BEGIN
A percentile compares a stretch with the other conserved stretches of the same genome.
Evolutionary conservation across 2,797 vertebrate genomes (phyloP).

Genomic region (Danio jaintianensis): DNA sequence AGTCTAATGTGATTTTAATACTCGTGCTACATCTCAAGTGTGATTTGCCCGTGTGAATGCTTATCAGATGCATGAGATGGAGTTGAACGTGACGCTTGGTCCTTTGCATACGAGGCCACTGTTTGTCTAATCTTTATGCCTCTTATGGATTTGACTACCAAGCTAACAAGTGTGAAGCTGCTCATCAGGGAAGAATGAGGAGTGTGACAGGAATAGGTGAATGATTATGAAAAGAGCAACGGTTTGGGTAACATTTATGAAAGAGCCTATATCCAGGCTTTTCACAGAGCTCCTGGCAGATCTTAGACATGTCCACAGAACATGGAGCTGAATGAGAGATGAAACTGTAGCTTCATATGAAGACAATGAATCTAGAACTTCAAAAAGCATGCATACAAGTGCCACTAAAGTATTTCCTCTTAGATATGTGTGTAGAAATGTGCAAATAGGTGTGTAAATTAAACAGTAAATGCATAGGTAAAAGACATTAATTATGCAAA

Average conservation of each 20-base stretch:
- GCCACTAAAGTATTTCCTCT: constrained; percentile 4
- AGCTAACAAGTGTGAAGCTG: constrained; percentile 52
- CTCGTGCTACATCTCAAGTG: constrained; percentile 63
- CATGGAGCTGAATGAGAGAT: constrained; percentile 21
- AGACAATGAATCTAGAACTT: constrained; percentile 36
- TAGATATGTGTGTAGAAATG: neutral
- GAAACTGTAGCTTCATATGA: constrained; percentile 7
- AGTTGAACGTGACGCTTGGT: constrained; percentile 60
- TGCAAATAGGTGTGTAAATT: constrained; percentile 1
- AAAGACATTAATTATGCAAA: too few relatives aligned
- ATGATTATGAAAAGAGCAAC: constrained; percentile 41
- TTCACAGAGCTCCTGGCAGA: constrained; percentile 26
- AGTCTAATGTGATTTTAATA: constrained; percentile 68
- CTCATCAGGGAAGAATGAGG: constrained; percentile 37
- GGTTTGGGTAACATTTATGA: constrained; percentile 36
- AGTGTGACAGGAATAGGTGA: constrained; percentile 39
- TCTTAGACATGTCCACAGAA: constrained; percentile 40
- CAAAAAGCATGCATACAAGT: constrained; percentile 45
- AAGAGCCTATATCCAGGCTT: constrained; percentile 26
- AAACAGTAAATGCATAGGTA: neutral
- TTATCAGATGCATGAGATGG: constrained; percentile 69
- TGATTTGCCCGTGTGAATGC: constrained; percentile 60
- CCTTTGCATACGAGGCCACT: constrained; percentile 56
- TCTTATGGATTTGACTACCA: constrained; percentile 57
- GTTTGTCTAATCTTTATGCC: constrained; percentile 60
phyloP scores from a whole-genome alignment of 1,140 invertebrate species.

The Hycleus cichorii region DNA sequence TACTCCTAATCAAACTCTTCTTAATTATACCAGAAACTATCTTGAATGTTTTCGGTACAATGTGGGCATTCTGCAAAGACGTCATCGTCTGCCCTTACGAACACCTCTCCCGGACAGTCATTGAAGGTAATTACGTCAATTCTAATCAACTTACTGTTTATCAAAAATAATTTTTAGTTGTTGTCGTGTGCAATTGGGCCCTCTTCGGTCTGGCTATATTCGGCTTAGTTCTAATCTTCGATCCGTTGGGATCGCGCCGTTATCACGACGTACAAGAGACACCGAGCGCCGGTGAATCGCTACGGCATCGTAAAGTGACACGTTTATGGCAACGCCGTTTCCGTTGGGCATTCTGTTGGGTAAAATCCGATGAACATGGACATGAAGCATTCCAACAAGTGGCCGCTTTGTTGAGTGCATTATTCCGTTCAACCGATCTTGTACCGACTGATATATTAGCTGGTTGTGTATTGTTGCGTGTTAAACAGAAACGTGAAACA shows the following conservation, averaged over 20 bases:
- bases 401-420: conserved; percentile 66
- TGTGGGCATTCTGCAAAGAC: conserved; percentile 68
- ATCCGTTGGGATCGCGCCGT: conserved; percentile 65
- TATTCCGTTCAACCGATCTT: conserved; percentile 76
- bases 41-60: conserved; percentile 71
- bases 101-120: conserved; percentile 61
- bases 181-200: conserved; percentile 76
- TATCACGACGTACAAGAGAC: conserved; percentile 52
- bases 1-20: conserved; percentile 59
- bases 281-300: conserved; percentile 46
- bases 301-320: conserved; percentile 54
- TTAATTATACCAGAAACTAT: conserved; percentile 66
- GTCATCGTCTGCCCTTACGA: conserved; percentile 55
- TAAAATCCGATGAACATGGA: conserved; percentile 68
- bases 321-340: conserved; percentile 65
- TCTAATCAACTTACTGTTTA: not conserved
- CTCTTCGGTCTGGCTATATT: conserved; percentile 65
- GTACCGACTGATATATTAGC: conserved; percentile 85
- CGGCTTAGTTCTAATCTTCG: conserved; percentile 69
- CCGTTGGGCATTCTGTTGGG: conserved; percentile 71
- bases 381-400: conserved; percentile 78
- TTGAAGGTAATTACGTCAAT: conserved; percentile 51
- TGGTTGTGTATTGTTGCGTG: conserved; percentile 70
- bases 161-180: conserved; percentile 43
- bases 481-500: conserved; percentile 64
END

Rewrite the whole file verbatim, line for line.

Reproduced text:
A percentile compares a stretch with the other conserved stretches of the same genome.
Evolutionary conservation across 2,797 vertebrate genomes (phyloP).

Genomic region (Danio jaintianensis): DNA sequence AGTCTAATGTGATTTTAATACTCGTGCTACATCTCAAGTGTGATTTGCCCGTGTGAATGCTTATCAGATGCATGAGATGGAGTTGAACGTGACGCTTGGTCCTTTGCATACGAGGCCACTGTTTGTCTAATCTTTATGCCTCTTATGGATTTGACTACCAAGCTAACAAGTGTGAAGCTGCTCATCAGGGAAGAATGAGGAGTGTGACAGGAATAGGTGAATGATTATGAAAAGAGCAACGGTTTGGGTAACATTTATGAAAGAGCCTATATCCAGGCTTTTCACAGAGCTCCTGGCAGATCTTAGACATGTCCACAGAACATGGAGCTGAATGAGAGATGAAACTGTAGCTTCATATGAAGACAATGAATCTAGAACTTCAAAAAGCATGCATACAAGTGCCACTAAAGTATTTCCTCTTAGATATGTGTGTAGAAATGTGCAAATAGGTGTGTAAATTAAACAGTAAATGCATAGGTAAAAGACATTAATTATGCAAA

Average conservation of each 20-base stretch:
- GCCACTAAAGTATTTCCTCT: constrained; percentile 4
- AGCTAACAAGTGTGAAGCTG: constrained; percentile 52
- CTCGTGCTACATCTCAAGTG: constrained; percentile 63
- CATGGAGCTGAATGAGAGAT: constrained; percentile 21
- AGACAATGAATCTAGAACTT: constrained; percentile 36
- TAGATATGTGTGTAGAAATG: neutral
- GAAACTGTAGCTTCATATGA: constrained; percentile 7
- AGTTGAACGTGACGCTTGGT: constrained; percentile 60
- TGCAAATAGGTGTGTAAATT: constrained; percentile 1
- AAAGACATTAATTATGCAAA: too few relatives aligned
- ATGATTATGAAAAGAGCAAC: constrained; percentile 41
- TTCACAGAGCTCCTGGCAGA: constrained; percentile 26
- AGTCTAATGTGATTTTAATA: constrained; percentile 68
- CTCATCAGGGAAGAATGAGG: constrained; percentile 37
- GGTTTGGGTAACATTTATGA: constrained; percentile 36
- AGTGTGACAGGAATAGGTGA: constrained; percentile 39
- TCTTAGACATGTCCACAGAA: constrained; percentile 40
- CAAAAAGCATGCATACAAGT: constrained; percentile 45
- AAGAGCCTATATCCAGGCTT: constrained; percentile 26
- AAACAGTAAATGCATAGGTA: neutral
- TTATCAGATGCATGAGATGG: constrained; percentile 69
- TGATTTGCCCGTGTGAATGC: constrained; percentile 60
- CCTTTGCATACGAGGCCACT: constrained; percentile 56
- TCTTATGGATTTGACTACCA: constrained; percentile 57
- GTTTGTCTAATCTTTATGCC: constrained; percentile 60
phyloP scores from a whole-genome alignment of 1,140 invertebrate species.

The Hycleus cichorii region DNA sequence TACTCCTAATCAAACTCTTCTTAATTATACCAGAAACTATCTTGAATGTTTTCGGTACAATGTGGGCATTCTGCAAAGACGTCATCGTCTGCCCTTACGAACACCTCTCCCGGACAGTCATTGAAGGTAATTACGTCAATTCTAATCAACTTACTGTTTATCAAAAATAATTTTTAGTTGTTGTCGTGTGCAATTGGGCCCTCTTCGGTCTGGCTATATTCGGCTTAGTTCTAATCTTCGATCCGTTGGGATCGCGCCGTTATCACGACGTACAAGAGACACCGAGCGCCGGTGAATCGCTACGGCATCGTAAAGTGACACGTTTATGGCAACGCCGTTTCCGTTGGGCATTCTGTTGGGTAAAATCCGATGAACATGGACATGAAGCATTCCAACAAGTGGCCGCTTTGTTGAGTGCATTATTCCGTTCAACCGATCTTGTACCGACTGATATATTAGCTGGTTGTGTATTGTTGCGTGTTAAACAGAAACGTGAAACA shows the following conservation, averaged over 20 bases:
- bases 401-420: conserved; percentile 66
- TGTGGGCATTCTGCAAAGAC: conserved; percentile 68
- ATCCGTTGGGATCGCGCCGT: conserved; percentile 65
- TATTCCGTTCAACCGATCTT: conserved; percentile 76
- bases 41-60: conserved; percentile 71
- bases 101-120: conserved; percentile 61
- bases 181-200: conserved; percentile 76
- TATCACGACGTACAAGAGAC: conserved; percentile 52
- bases 1-20: conserved; percentile 59
- bases 281-300: conserved; percentile 46
- bases 301-320: conserved; percentile 54
- TTAATTATACCAGAAACTAT: conserved; percentile 66
- GTCATCGTCTGCCCTTACGA: conserved; percentile 55
- TAAAATCCGATGAACATGGA: conserved; percentile 68
- bases 321-340: conserved; percentile 65
- TCTAATCAACTTACTGTTTA: not conserved
- CTCTTCGGTCTGGCTATATT: conserved; percentile 65
- GTACCGACTGATATATTAGC: conserved; percentile 85
- CGGCTTAGTTCTAATCTTCG: conserved; percentile 69
- CCGTTGGGCATTCTGTTGGG: conserved; percentile 71
- bases 381-400: conserved; percentile 78
- TTGAAGGTAATTACGTCAAT: conserved; percentile 51
- TGGTTGTGTATTGTTGCGTG: conserved; percentile 70
- bases 161-180: conserved; percentile 43
- bases 481-500: conserved; percentile 64